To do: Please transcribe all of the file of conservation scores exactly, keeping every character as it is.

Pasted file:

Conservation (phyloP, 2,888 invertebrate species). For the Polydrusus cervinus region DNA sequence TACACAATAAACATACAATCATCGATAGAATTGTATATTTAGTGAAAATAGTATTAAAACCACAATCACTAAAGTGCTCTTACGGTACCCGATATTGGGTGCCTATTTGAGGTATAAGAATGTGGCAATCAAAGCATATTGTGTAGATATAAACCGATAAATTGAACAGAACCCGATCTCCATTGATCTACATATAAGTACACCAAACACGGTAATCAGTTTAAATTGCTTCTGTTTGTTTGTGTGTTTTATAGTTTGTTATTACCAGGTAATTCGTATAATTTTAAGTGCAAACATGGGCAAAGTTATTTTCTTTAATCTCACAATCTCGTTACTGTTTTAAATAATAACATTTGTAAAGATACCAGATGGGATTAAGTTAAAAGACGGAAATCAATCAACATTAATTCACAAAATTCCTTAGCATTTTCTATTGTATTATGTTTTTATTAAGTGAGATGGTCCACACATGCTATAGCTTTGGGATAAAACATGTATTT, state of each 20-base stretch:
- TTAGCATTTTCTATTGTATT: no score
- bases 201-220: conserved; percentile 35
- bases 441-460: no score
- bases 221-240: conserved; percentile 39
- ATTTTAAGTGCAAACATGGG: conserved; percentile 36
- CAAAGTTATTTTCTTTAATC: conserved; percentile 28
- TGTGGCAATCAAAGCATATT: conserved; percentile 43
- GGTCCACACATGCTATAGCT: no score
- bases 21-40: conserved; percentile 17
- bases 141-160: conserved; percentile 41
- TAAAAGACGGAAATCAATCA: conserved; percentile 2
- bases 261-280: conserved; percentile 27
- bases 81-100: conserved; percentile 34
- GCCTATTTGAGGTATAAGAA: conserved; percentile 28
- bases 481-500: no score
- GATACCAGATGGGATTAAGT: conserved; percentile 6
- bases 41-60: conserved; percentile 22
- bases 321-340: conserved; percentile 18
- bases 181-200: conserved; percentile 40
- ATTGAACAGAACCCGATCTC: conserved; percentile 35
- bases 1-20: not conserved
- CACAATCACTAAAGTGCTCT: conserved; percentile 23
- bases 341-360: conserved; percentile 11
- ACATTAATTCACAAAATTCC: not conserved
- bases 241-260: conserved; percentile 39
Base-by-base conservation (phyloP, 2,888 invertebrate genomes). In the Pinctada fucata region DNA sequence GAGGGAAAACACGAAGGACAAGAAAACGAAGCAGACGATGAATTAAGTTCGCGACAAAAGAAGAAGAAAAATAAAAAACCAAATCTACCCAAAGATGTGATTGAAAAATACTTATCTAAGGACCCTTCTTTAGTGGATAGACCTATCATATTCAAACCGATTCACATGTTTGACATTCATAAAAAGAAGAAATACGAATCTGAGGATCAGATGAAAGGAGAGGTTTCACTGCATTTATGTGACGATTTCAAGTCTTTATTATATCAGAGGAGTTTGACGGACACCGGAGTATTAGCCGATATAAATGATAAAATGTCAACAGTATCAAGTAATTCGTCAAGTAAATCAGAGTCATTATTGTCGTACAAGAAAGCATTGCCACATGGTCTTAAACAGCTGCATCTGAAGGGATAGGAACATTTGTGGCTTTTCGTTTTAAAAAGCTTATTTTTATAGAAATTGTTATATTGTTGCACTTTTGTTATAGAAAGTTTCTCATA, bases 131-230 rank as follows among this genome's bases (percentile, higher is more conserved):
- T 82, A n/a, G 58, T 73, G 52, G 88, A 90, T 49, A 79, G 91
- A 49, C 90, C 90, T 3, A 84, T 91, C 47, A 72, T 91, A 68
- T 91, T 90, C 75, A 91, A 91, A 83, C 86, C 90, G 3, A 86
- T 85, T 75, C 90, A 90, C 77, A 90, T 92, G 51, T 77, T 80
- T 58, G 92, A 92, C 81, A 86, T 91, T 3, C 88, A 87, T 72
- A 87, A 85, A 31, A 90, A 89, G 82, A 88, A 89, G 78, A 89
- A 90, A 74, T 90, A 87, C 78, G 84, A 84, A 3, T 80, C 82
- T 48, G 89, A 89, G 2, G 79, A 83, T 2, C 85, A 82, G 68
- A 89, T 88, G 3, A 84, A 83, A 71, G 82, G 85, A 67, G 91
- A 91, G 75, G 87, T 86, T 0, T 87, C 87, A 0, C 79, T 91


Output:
Conservation (phyloP, 2,888 invertebrate species). For the Polydrusus cervinus region DNA sequence TACACAATAAACATACAATCATCGATAGAATTGTATATTTAGTGAAAATAGTATTAAAACCACAATCACTAAAGTGCTCTTACGGTACCCGATATTGGGTGCCTATTTGAGGTATAAGAATGTGGCAATCAAAGCATATTGTGTAGATATAAACCGATAAATTGAACAGAACCCGATCTCCATTGATCTACATATAAGTACACCAAACACGGTAATCAGTTTAAATTGCTTCTGTTTGTTTGTGTGTTTTATAGTTTGTTATTACCAGGTAATTCGTATAATTTTAAGTGCAAACATGGGCAAAGTTATTTTCTTTAATCTCACAATCTCGTTACTGTTTTAAATAATAACATTTGTAAAGATACCAGATGGGATTAAGTTAAAAGACGGAAATCAATCAACATTAATTCACAAAATTCCTTAGCATTTTCTATTGTATTATGTTTTTATTAAGTGAGATGGTCCACACATGCTATAGCTTTGGGATAAAACATGTATTT, state of each 20-base stretch:
- TTAGCATTTTCTATTGTATT: no score
- bases 201-220: conserved; percentile 35
- bases 441-460: no score
- bases 221-240: conserved; percentile 39
- ATTTTAAGTGCAAACATGGG: conserved; percentile 36
- CAAAGTTATTTTCTTTAATC: conserved; percentile 28
- TGTGGCAATCAAAGCATATT: conserved; percentile 43
- GGTCCACACATGCTATAGCT: no score
- bases 21-40: conserved; percentile 17
- bases 141-160: conserved; percentile 41
- TAAAAGACGGAAATCAATCA: conserved; percentile 2
- bases 261-280: conserved; percentile 27
- bases 81-100: conserved; percentile 34
- GCCTATTTGAGGTATAAGAA: conserved; percentile 28
- bases 481-500: no score
- GATACCAGATGGGATTAAGT: conserved; percentile 6
- bases 41-60: conserved; percentile 22
- bases 321-340: conserved; percentile 18
- bases 181-200: conserved; percentile 40
- ATTGAACAGAACCCGATCTC: conserved; percentile 35
- bases 1-20: not conserved
- CACAATCACTAAAGTGCTCT: conserved; percentile 23
- bases 341-360: conserved; percentile 11
- ACATTAATTCACAAAATTCC: not conserved
- bases 241-260: conserved; percentile 39
Base-by-base conservation (phyloP, 2,888 invertebrate genomes). In the Pinctada fucata region DNA sequence GAGGGAAAACACGAAGGACAAGAAAACGAAGCAGACGATGAATTAAGTTCGCGACAAAAGAAGAAGAAAAATAAAAAACCAAATCTACCCAAAGATGTGATTGAAAAATACTTATCTAAGGACCCTTCTTTAGTGGATAGACCTATCATATTCAAACCGATTCACATGTTTGACATTCATAAAAAGAAGAAATACGAATCTGAGGATCAGATGAAAGGAGAGGTTTCACTGCATTTATGTGACGATTTCAAGTCTTTATTATATCAGAGGAGTTTGACGGACACCGGAGTATTAGCCGATATAAATGATAAAATGTCAACAGTATCAAGTAATTCGTCAAGTAAATCAGAGTCATTATTGTCGTACAAGAAAGCATTGCCACATGGTCTTAAACAGCTGCATCTGAAGGGATAGGAACATTTGTGGCTTTTCGTTTTAAAAAGCTTATTTTTATAGAAATTGTTATATTGTTGCACTTTTGTTATAGAAAGTTTCTCATA, bases 131-230 rank as follows among this genome's bases (percentile, higher is more conserved):
- T 82, A n/a, G 58, T 73, G 52, G 88, A 90, T 49, A 79, G 91
- A 49, C 90, C 90, T 3, A 84, T 91, C 47, A 72, T 91, A 68
- T 91, T 90, C 75, A 91, A 91, A 83, C 86, C 90, G 3, A 86
- T 85, T 75, C 90, A 90, C 77, A 90, T 92, G 51, T 77, T 80
- T 58, G 92, A 92, C 81, A 86, T 91, T 3, C 88, A 87, T 72
- A 87, A 85, A 31, A 90, A 89, G 82, A 88, A 89, G 78, A 89
- A 90, A 74, T 90, A 87, C 78, G 84, A 84, A 3, T 80, C 82
- T 48, G 89, A 89, G 2, G 79, A 83, T 2, C 85, A 82, G 68
- A 89, T 88, G 3, A 84, A 83, A 71, G 82, G 85, A 67, G 91
- A 91, G 75, G 87, T 86, T 0, T 87, C 87, A 0, C 79, T 91